UTPA students perform well at American Society of Mechanical Engineers competition
Posted: 04/30/2008
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In the face of recent dusty winds, there are many South Texans who'd like to find a way to have their dirty windows cleaned automatically. When given this challenge, a team of mechanical engineering students at The University of Texas-Pan American wiped up with a second place finish for its design of an automated window washing robot at the 2008 American Society of Mechanical Engineers (ASME) district conference held April 17-19.

UTPA students Wasiela Salinas, Juan Carlos Garcia and Joe Villanueva (team captain) went to work in September 2007 as part of their Senior Design Project to meet ASME's competition task to design, build and demonstrate a robot which would wash a residential double-hung sash window autonomously, that is, without human intervention. Rules for the competition, held at the ASME Southwest and Rocky Mountain District E Region Conference at Louisiana Tech University, allowed only the physical placement of the robot on the lowest window pane and turning it on or under remote control of an operator inside of the building. UTPA's team was one of 16 from 10 schools that competed.

Pictured with its award-winning automated window washing robot that placed second at the 2008 American Society of Mechanical Engineers recent district conference are left to right robot design team members Juan Carlos Garcia, Wasiela Salinas, faculty advisor Dr. Horacio Vasquez, and team captain Joe Villanueva.
Faculty adviser Dr. Horacio Vasquez, an assistant professor of mechanical engineering, said he met with team members weekly during last fall and this spring's semesters to work on the challenging project.

"The project presented had so many restrictions and rules, progress was slow most of the time but persistent work and experimentation allowed the students to develop a first prototype in the fall and continue to improve it until the April competition," he said. "They named their machine 'UTPA WinRobo.'"

The machine had to clean marks made with a dry erase marker around the window with low and top panes. The mass of the device could not be more than 1,000 grams and it could not be more than 24V of battery voltage and required rechargeable batteries. The robot had five minutes to clean the window, starting at the lower-left hand corner of the window and ending at the same spot.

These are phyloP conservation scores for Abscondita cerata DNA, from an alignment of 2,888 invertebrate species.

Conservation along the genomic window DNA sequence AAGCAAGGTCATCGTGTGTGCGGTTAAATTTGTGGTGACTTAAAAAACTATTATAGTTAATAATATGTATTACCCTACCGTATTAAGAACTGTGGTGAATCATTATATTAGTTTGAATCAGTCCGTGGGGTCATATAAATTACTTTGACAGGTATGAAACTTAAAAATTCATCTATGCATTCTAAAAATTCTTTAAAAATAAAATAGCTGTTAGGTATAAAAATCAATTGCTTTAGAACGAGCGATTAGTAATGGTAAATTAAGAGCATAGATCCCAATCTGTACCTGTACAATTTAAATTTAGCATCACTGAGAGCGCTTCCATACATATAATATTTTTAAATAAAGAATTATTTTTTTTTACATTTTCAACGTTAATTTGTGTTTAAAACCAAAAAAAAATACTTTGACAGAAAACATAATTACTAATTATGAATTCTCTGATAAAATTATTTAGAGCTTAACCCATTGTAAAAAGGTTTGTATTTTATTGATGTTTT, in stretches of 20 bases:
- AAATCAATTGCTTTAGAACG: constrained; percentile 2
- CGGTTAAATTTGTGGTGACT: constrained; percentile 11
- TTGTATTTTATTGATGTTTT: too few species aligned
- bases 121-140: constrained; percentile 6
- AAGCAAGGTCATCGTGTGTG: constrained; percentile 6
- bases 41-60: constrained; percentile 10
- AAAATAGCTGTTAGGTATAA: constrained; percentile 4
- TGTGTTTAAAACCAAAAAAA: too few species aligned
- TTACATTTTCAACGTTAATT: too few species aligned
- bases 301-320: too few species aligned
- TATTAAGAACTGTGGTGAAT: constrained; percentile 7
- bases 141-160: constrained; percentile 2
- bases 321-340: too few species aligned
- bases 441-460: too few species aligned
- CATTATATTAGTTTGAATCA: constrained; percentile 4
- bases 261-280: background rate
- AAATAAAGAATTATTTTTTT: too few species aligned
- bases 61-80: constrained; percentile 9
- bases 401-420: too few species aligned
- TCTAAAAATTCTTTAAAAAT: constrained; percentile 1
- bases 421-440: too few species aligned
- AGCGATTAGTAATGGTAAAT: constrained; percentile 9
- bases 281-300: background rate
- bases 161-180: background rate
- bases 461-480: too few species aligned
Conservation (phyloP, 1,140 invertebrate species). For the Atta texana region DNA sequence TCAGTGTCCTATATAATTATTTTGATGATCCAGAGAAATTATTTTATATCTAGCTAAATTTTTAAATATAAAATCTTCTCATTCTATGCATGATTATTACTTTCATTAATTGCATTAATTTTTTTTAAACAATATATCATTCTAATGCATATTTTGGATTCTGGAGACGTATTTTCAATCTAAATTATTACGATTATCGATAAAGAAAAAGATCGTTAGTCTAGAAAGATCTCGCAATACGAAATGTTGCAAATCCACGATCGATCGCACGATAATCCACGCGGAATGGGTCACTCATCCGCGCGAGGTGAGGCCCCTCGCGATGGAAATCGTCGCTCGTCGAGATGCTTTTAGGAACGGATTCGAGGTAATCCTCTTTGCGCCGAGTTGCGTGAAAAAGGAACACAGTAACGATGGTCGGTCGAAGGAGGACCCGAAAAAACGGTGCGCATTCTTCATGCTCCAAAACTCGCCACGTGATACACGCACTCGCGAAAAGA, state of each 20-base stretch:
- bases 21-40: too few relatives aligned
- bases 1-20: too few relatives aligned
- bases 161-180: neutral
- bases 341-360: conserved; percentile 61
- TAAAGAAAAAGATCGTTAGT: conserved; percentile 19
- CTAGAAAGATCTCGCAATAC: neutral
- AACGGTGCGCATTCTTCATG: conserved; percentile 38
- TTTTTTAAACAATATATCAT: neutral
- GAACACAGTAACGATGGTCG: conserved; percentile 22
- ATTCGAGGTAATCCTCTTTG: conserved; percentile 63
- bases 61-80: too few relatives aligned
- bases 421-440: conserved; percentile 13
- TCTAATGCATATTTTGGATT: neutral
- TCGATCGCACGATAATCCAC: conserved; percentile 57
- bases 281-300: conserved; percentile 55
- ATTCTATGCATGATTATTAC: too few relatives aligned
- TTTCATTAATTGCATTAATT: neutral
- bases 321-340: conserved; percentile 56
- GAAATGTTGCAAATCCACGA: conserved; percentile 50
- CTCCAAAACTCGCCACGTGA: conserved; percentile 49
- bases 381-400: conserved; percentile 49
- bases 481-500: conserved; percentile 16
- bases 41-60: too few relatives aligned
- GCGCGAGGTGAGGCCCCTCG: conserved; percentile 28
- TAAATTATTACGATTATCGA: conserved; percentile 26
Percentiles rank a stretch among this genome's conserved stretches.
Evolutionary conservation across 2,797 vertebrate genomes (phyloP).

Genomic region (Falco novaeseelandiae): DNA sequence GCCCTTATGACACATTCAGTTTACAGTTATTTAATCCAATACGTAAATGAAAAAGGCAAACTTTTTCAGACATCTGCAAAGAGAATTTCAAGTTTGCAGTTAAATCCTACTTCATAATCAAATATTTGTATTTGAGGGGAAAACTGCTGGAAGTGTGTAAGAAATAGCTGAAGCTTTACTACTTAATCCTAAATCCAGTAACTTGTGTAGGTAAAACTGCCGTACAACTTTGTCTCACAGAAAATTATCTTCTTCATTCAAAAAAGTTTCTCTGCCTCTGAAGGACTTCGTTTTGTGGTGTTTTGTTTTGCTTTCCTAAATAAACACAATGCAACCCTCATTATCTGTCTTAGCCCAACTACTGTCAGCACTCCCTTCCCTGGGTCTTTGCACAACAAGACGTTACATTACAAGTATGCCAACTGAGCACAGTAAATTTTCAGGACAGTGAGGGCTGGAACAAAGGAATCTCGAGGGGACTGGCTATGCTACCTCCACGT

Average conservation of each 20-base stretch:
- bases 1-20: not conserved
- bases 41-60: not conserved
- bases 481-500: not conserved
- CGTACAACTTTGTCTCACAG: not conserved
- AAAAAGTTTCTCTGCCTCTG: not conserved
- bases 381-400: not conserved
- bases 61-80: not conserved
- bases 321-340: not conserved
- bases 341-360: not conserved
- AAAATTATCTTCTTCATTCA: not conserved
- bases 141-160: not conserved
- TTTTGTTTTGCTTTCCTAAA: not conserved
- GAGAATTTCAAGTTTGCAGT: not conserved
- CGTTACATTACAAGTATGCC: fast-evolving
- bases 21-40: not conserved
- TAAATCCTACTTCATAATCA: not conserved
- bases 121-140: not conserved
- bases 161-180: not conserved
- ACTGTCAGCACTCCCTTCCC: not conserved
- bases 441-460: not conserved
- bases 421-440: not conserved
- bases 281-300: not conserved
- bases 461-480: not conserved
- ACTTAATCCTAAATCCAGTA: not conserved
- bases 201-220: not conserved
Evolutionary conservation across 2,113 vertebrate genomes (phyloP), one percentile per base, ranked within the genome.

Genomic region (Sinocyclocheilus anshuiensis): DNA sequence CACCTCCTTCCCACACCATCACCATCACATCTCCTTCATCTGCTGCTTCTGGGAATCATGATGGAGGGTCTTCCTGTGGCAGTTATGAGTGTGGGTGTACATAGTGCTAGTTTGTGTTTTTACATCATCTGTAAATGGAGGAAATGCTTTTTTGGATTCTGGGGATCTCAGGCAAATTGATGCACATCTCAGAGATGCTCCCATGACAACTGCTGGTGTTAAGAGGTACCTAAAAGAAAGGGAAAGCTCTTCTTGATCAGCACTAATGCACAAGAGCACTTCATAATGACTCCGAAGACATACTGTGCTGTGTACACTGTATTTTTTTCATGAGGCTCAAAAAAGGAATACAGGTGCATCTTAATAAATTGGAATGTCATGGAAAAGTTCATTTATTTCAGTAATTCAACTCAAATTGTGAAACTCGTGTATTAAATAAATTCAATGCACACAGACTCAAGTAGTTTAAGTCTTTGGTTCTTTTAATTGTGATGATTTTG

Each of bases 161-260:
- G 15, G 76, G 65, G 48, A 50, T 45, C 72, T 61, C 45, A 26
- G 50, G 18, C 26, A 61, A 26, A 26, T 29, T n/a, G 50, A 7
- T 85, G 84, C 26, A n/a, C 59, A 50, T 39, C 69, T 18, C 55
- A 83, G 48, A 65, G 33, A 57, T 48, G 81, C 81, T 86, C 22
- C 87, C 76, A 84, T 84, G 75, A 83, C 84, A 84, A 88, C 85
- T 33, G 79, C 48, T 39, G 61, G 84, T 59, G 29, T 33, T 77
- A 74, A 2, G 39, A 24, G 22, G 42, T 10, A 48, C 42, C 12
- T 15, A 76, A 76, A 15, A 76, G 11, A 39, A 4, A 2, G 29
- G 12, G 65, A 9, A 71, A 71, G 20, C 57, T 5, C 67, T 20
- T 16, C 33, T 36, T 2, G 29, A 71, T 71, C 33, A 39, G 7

Villanueva, who will work for Dallas-based Webber Aircraft, Ltd. after he graduates in May, said he was proud of his team's second place win and credited faculty support, extensive planning and team work for their accomplishment. He added that participation in student competitions makes a big difference in the way students are able to apply their acquired knowledge.

"I cannot think of anything that could have better prepared me for the real world. These competitions provide opportunities like working on a team and enhancing your communication, presentational and management skills. Being able to utilize your skills and knowledge during a real-life situation prepares students for both higher level courses and industry," he said.

Pictured is UTPA senior Michael Ramirez who was awarded first place technical and third place overall in the Old Guard Oral Presentation competition at the recent American Society of Mechanical Engineers district conference at Louisiana Tech University.
In addition to UTPA's team showing, UTPA student Michael Ramirez garnered a first place technical and third place overall in the Old Guard Oral Presentations at the Conference. He was among eight competitors and presented on the topic of "Multi-Level Nano Spinner," which described a new apparatus and method UTPA is researching to create nanotechnology materials.

Ramirez, also a senior, said he was grateful to the mechanical engineering faculty for the opportunity to present and to be an integral part of the research team that is working on cutting-edge technology that might revolutionize the production of nanofibers.

"The faculty provides every student critical tools for success. I began my engineering career almost 11 years ago and took a hiatus to pursue teaching. Now I'm back and more confident than ever because of the commitment the department has to our success. I hope that my achievement as well as the design team's incredible finish only helps to confirm that UTPA's mechanical engineering program can rival most any other," he said.

The district convention competitions included participants from universities such as Baylor, Texas Tech, Texas A&M, and Letourneau in Longview, Texas, which placed first in the design competition. Vasquez said participation in organizations such as ASME, which provides many student development and leadership opportunities through design and competition sponsorship, has a great positive impact on student success.

"It prepares them to represent our school while competing with other schools to show not only the knowledge they acquire at UTPA but also how ingenious they could be to solve problems. Besides working in teams, they acquire management skills to deal with budget, time and design constraints. They also get to meet lots of people during the conferences and are able to compare their designs and share ideas," Vasquez said.

For more information on the UTPA Mechanical Engineering Program, call 956/381-2394 or go to their Web site at http://mece/